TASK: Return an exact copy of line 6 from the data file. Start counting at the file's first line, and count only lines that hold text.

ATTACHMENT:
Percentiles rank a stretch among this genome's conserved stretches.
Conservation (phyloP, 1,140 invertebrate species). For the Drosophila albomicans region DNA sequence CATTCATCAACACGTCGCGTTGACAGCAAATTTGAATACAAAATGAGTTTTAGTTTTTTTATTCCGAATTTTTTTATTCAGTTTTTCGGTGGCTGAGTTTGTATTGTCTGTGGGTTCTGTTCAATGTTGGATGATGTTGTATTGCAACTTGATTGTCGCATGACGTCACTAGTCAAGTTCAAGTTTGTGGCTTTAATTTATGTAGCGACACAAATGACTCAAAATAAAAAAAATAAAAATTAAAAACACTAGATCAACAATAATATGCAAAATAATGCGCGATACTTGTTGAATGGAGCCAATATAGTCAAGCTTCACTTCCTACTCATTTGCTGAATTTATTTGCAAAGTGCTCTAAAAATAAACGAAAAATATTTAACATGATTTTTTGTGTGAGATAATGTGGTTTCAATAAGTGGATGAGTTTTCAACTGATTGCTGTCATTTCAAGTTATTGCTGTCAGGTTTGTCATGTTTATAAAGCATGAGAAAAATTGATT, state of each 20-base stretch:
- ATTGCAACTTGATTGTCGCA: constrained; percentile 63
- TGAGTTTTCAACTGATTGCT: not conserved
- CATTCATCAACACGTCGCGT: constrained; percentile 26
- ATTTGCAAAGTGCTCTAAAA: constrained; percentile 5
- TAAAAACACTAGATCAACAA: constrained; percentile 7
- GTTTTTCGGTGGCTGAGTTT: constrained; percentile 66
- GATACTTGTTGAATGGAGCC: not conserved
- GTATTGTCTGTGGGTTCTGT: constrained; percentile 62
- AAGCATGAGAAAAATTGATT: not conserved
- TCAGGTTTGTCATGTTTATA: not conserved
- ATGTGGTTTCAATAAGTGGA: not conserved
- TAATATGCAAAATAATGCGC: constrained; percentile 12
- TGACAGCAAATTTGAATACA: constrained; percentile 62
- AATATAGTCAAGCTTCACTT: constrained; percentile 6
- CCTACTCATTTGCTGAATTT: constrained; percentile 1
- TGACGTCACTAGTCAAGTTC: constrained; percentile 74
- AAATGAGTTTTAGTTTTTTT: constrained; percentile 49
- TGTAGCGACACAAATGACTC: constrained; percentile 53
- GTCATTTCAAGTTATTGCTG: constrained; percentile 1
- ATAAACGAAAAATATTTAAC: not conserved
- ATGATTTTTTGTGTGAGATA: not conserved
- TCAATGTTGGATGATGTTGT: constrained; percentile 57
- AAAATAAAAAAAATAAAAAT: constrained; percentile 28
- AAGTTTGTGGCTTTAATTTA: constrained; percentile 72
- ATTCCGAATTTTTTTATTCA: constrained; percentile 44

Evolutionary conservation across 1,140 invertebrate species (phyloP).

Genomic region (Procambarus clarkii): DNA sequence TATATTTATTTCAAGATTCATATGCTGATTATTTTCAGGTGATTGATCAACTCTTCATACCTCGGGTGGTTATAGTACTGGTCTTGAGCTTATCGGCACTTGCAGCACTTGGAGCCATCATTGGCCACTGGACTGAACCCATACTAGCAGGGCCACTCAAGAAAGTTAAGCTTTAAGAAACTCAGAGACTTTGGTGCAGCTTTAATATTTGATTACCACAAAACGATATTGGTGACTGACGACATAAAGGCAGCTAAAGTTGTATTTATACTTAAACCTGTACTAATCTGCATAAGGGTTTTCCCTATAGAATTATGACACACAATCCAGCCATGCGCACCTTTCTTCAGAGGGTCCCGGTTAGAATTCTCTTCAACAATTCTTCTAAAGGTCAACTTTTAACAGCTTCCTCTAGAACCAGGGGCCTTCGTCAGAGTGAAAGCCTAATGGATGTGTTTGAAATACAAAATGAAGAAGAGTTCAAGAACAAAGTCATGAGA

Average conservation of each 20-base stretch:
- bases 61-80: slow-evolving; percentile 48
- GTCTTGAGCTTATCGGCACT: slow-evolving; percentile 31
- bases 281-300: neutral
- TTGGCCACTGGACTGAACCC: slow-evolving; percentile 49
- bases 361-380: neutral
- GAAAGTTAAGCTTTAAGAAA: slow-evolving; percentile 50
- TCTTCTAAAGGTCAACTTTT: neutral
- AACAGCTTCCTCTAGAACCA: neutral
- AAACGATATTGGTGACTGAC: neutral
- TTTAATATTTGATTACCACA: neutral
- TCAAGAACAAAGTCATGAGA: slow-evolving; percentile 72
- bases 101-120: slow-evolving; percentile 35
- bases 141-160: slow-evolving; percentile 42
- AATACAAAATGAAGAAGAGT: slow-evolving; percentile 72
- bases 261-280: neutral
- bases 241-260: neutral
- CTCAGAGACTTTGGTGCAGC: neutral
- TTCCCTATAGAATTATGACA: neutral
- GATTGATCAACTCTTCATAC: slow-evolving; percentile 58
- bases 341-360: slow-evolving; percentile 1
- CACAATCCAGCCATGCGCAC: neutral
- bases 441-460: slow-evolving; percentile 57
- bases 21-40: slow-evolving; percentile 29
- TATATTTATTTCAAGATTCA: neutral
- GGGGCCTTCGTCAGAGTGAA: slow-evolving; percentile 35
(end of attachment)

- ATTTGCAAAGTGCTCTAAAA: constrained; percentile 5